Give us a break!

Taking a short break from marking exams I thought I’d share an article you can read here entitled Let’s Reclaim Summer Break arguing that Faculty members should make a point of taking a break this summer. Here’s a short excerpt:

Our work seems to have fried our willpower and our ability to unplug and left us feeling tethered to our email and work even when, ostensibly, we are taking time off. We need to rest our minds, bodies and spirits — which will inevitably enrich our ability to return to our work with new energy. We can’t all book a fancy self-care retreat on an isolated island, but maybe it’s time to commit to enjoying a guilt-free beach read. Or to taking a long walk in the middle of the day or visiting a local venue for a live music performance.

I wholeheartedly agree with this. This year has been exhausting enough but I didn’t get any time off at all last summer and it’s definitely showing. I’m completely drained. I can see the tasks piling up for this summer already so I hope I’ve got the willpower not only to say ‘no’ but to disconnect entirely for the time that is owed to me.

But my biggest fear isn’t whether I myself get a holiday this coming academic year or not. It’s that, having worked all summer last year, and put in countless hours of unpaid overtime ever since, there is a real danger that level of overwork will be the “new normal” for all of us – and I don’t just mean at my University.

We’d like to think our employers will let us relax a bit once the Covid19 pandemic is over, but another possibility is that having seen how much we’re prepared to put up with that they’ll expect that to carry on forever, with perhaps a few webinars on “resilience” thrown in for good measure.

5 Responses to “Give us a break!”

  1. iainmacl Says:

    yup. Sadly familiar feeling. As was commented on a related discussion on twitter, there’s also the issue that often a ‘holiday’ simply means bunching up tasks for when you get back, so that the pressure is on immediately.

    • telescoper Says:

      Yes, thinking about what’s in store for when you return definitely makes it difficult to enjoy a break, even a weekend…

  2. The thread, “What is the Standard Cosmological Model” seems to be closed, so I thought I’d just post this here;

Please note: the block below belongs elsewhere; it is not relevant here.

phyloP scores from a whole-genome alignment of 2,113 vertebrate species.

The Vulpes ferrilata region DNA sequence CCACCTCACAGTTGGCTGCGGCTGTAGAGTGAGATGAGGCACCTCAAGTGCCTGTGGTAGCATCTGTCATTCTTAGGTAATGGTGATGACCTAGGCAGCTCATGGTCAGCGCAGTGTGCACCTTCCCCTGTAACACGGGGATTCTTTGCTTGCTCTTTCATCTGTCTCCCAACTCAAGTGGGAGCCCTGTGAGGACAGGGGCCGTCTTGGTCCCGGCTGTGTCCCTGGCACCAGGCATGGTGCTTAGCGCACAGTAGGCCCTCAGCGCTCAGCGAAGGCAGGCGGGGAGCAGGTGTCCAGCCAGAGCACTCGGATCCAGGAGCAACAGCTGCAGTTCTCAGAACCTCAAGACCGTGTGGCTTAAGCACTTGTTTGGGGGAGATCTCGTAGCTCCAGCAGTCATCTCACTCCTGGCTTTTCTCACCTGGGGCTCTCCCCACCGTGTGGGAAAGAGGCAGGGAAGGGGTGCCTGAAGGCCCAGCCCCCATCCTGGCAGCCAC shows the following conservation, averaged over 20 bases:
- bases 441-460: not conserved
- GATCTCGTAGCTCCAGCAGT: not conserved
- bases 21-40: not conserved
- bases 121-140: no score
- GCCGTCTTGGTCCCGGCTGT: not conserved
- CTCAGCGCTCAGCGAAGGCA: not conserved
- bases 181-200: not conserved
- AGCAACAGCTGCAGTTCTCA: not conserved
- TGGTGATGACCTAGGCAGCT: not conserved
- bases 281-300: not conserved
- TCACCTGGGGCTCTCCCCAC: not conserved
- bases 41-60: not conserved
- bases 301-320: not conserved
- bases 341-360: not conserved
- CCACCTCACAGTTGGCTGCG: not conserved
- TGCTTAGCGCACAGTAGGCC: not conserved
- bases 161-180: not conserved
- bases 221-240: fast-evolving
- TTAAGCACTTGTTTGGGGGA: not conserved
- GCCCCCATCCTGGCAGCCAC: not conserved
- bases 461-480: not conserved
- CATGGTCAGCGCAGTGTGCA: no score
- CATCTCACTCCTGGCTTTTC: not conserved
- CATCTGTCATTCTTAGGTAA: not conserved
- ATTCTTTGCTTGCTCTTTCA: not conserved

Well, I bought the book, print, because I’m old fashioned and used, because I’m cheap, so I can’t cut and paste, but while it seems to clarify the issue, it doesn’t resolve it.
    The process of the argument seems to treat space geometrically, such that as it expands, the waves of the light are stretched by this expansion, not as doppler shift, due to the recession of the source, relative to the receiver.
    Which seems to assume these waves are some wiggly line, drawn on space, rather than an effect of the light traveling across it.
    Meanwhile the only mention of any distance is still put in terms of lightyears.
    So the argument seems to that as space expands, it stretches these “waves.” Though it also assumes light takes longer to cross that expanded space. Apparently the speed of light and the frequency of light somehow refer to entirely different kinds of space.
    This might seem logical to you, but the gears are still grinding for me.

    • In your discussion above, the frequency is measured locally, while the speed is measured over the time of the expansion when you refer to light taking more time. The local speed of light is always the same. So, obviously, if space expands, light takes more time to cross it.

      Whether distance is measured in light years or parsecs or furlongs is neither here nor there. Similar, one can use microfortnights as a unit of time if desired. A rose, by any other name, would smell as sweet.

      Keep grinding those gears!

      • So what is the basis for light speed, if not space? What determines it, if there is no underlaying dimension?
        If light speed is a ruler, which it seems to be used as, what is it measuring?
        It seems, from my view, two metrics of space are implicit, if not explicit, in this model. Since they are being related to one another, wouldn’t one have to be the denominator and the other the numerator?
        Since we are talking “expanding space,” not “tired light,” it seems light speed is being used as the denominator.

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